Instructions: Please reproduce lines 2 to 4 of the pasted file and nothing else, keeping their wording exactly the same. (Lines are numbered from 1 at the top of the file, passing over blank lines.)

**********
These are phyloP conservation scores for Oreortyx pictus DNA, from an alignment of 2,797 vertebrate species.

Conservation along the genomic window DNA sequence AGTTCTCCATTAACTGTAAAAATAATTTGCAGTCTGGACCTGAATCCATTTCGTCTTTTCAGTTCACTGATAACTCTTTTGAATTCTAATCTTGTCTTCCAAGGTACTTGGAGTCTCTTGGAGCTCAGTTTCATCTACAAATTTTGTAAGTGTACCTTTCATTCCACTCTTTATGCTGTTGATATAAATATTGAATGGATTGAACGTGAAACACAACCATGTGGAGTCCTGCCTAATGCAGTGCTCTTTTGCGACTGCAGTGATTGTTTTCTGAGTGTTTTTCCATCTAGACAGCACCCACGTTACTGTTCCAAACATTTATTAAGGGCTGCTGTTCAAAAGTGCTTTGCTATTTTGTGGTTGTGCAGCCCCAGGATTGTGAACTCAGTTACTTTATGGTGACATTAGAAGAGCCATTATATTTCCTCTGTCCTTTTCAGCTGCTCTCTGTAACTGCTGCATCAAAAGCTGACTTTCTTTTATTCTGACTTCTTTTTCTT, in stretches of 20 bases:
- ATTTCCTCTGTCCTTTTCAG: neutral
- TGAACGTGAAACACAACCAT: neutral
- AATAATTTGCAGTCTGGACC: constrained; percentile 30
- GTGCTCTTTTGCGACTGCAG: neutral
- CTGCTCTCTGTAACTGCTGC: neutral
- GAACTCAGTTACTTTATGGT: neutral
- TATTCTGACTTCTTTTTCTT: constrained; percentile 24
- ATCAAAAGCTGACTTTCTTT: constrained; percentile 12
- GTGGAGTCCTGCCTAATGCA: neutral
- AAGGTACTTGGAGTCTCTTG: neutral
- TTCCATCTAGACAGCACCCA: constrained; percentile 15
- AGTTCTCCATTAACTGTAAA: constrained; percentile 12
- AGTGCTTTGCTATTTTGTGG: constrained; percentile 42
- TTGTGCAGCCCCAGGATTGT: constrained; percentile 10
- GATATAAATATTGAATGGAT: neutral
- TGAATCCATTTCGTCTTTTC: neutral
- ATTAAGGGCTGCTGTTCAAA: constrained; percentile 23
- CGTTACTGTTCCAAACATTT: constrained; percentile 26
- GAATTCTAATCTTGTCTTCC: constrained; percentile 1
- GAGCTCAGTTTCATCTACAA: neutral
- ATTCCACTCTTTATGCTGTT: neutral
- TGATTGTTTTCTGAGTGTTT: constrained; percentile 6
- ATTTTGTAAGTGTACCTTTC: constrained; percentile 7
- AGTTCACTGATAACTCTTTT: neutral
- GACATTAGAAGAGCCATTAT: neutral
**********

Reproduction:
Conservation along the genomic window DNA sequence AGTTCTCCATTAACTGTAAAAATAATTTGCAGTCTGGACCTGAATCCATTTCGTCTTTTCAGTTCACTGATAACTCTTTTGAATTCTAATCTTGTCTTCCAAGGTACTTGGAGTCTCTTGGAGCTCAGTTTCATCTACAAATTTTGTAAGTGTACCTTTCATTCCACTCTTTATGCTGTTGATATAAATATTGAATGGATTGAACGTGAAACACAACCATGTGGAGTCCTGCCTAATGCAGTGCTCTTTTGCGACTGCAGTGATTGTTTTCTGAGTGTTTTTCCATCTAGACAGCACCCACGTTACTGTTCCAAACATTTATTAAGGGCTGCTGTTCAAAAGTGCTTTGCTATTTTGTGGTTGTGCAGCCCCAGGATTGTGAACTCAGTTACTTTATGGTGACATTAGAAGAGCCATTATATTTCCTCTGTCCTTTTCAGCTGCTCTCTGTAACTGCTGCATCAAAAGCTGACTTTCTTTTATTCTGACTTCTTTTTCTT, in stretches of 20 bases:
- ATTTCCTCTGTCCTTTTCAG: neutral
- TGAACGTGAAACACAACCAT: neutral